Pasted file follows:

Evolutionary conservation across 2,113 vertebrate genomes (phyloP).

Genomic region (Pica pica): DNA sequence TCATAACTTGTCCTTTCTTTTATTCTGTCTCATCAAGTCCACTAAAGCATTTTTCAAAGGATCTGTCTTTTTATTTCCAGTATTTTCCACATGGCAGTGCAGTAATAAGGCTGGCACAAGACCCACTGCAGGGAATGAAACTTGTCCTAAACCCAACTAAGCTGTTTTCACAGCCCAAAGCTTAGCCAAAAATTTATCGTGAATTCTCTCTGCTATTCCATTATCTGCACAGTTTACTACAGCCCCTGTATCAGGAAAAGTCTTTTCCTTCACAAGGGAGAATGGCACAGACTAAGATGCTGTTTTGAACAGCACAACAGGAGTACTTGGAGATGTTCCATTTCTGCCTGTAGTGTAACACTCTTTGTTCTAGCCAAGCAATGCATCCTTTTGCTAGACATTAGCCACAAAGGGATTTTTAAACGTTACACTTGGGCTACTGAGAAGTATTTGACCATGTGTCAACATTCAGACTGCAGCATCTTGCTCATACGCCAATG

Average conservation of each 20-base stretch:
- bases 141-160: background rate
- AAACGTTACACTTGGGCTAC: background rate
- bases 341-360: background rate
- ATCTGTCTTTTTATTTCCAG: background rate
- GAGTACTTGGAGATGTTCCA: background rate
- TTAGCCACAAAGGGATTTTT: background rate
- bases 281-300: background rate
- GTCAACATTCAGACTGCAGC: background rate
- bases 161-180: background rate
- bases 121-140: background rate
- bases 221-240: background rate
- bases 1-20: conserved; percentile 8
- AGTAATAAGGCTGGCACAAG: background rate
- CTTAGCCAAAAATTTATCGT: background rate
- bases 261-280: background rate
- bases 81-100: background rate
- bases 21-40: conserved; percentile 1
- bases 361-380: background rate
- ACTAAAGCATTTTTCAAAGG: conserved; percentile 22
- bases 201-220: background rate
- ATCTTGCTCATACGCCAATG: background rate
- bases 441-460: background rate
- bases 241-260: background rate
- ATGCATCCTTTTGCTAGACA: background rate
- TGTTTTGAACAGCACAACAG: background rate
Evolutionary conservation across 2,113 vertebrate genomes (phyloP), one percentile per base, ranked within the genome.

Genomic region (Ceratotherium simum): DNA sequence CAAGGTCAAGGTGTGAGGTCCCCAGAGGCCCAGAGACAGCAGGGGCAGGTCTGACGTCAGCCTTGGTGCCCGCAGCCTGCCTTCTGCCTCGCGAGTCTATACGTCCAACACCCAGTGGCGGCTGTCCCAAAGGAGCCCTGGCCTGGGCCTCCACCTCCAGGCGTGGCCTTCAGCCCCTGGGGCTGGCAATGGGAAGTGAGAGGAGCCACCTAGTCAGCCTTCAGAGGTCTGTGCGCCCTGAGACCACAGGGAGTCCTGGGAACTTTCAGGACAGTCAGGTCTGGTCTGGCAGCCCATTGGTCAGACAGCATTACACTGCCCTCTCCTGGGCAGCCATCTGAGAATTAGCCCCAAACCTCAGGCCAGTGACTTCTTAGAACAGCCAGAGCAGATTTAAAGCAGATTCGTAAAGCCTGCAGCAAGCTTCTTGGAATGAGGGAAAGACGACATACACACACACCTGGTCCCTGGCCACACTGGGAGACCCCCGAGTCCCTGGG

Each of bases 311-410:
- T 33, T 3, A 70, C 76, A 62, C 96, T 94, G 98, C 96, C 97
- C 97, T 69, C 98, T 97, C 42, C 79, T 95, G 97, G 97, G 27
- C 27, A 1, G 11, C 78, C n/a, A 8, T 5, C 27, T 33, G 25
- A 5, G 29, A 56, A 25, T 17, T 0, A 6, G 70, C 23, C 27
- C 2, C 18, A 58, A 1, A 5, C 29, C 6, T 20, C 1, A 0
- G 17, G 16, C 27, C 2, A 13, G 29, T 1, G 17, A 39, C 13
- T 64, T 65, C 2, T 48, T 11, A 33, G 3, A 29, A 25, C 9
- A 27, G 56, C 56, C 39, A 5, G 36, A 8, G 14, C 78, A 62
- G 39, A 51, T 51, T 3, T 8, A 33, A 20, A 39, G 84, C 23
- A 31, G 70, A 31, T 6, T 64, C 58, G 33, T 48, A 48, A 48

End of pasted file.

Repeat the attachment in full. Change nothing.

Evolutionary conservation across 2,113 vertebrate genomes (phyloP).

Genomic region (Pica pica): DNA sequence TCATAACTTGTCCTTTCTTTTATTCTGTCTCATCAAGTCCACTAAAGCATTTTTCAAAGGATCTGTCTTTTTATTTCCAGTATTTTCCACATGGCAGTGCAGTAATAAGGCTGGCACAAGACCCACTGCAGGGAATGAAACTTGTCCTAAACCCAACTAAGCTGTTTTCACAGCCCAAAGCTTAGCCAAAAATTTATCGTGAATTCTCTCTGCTATTCCATTATCTGCACAGTTTACTACAGCCCCTGTATCAGGAAAAGTCTTTTCCTTCACAAGGGAGAATGGCACAGACTAAGATGCTGTTTTGAACAGCACAACAGGAGTACTTGGAGATGTTCCATTTCTGCCTGTAGTGTAACACTCTTTGTTCTAGCCAAGCAATGCATCCTTTTGCTAGACATTAGCCACAAAGGGATTTTTAAACGTTACACTTGGGCTACTGAGAAGTATTTGACCATGTGTCAACATTCAGACTGCAGCATCTTGCTCATACGCCAATG

Average conservation of each 20-base stretch:
- bases 141-160: background rate
- AAACGTTACACTTGGGCTAC: background rate
- bases 341-360: background rate
- ATCTGTCTTTTTATTTCCAG: background rate
- GAGTACTTGGAGATGTTCCA: background rate
- TTAGCCACAAAGGGATTTTT: background rate
- bases 281-300: background rate
- GTCAACATTCAGACTGCAGC: background rate
- bases 161-180: background rate
- bases 121-140: background rate
- bases 221-240: background rate
- bases 1-20: conserved; percentile 8
- AGTAATAAGGCTGGCACAAG: background rate
- CTTAGCCAAAAATTTATCGT: background rate
- bases 261-280: background rate
- bases 81-100: background rate
- bases 21-40: conserved; percentile 1
- bases 361-380: background rate
- ACTAAAGCATTTTTCAAAGG: conserved; percentile 22
- bases 201-220: background rate
- ATCTTGCTCATACGCCAATG: background rate
- bases 441-460: background rate
- bases 241-260: background rate
- ATGCATCCTTTTGCTAGACA: background rate
- TGTTTTGAACAGCACAACAG: background rate
Evolutionary conservation across 2,113 vertebrate genomes (phyloP), one percentile per base, ranked within the genome.

Genomic region (Ceratotherium simum): DNA sequence CAAGGTCAAGGTGTGAGGTCCCCAGAGGCCCAGAGACAGCAGGGGCAGGTCTGACGTCAGCCTTGGTGCCCGCAGCCTGCCTTCTGCCTCGCGAGTCTATACGTCCAACACCCAGTGGCGGCTGTCCCAAAGGAGCCCTGGCCTGGGCCTCCACCTCCAGGCGTGGCCTTCAGCCCCTGGGGCTGGCAATGGGAAGTGAGAGGAGCCACCTAGTCAGCCTTCAGAGGTCTGTGCGCCCTGAGACCACAGGGAGTCCTGGGAACTTTCAGGACAGTCAGGTCTGGTCTGGCAGCCCATTGGTCAGACAGCATTACACTGCCCTCTCCTGGGCAGCCATCTGAGAATTAGCCCCAAACCTCAGGCCAGTGACTTCTTAGAACAGCCAGAGCAGATTTAAAGCAGATTCGTAAAGCCTGCAGCAAGCTTCTTGGAATGAGGGAAAGACGACATACACACACACCTGGTCCCTGGCCACACTGGGAGACCCCCGAGTCCCTGGG

Each of bases 311-410:
- T 33, T 3, A 70, C 76, A 62, C 96, T 94, G 98, C 96, C 97
- C 97, T 69, C 98, T 97, C 42, C 79, T 95, G 97, G 97, G 27
- C 27, A 1, G 11, C 78, C n/a, A 8, T 5, C 27, T 33, G 25
- A 5, G 29, A 56, A 25, T 17, T 0, A 6, G 70, C 23, C 27
- C 2, C 18, A 58, A 1, A 5, C 29, C 6, T 20, C 1, A 0
- G 17, G 16, C 27, C 2, A 13, G 29, T 1, G 17, A 39, C 13
- T 64, T 65, C 2, T 48, T 11, A 33, G 3, A 29, A 25, C 9
- A 27, G 56, C 56, C 39, A 5, G 36, A 8, G 14, C 78, A 62
- G 39, A 51, T 51, T 3, T 8, A 33, A 20, A 39, G 84, C 23
- A 31, G 70, A 31, T 6, T 64, C 58, G 33, T 48, A 48, A 48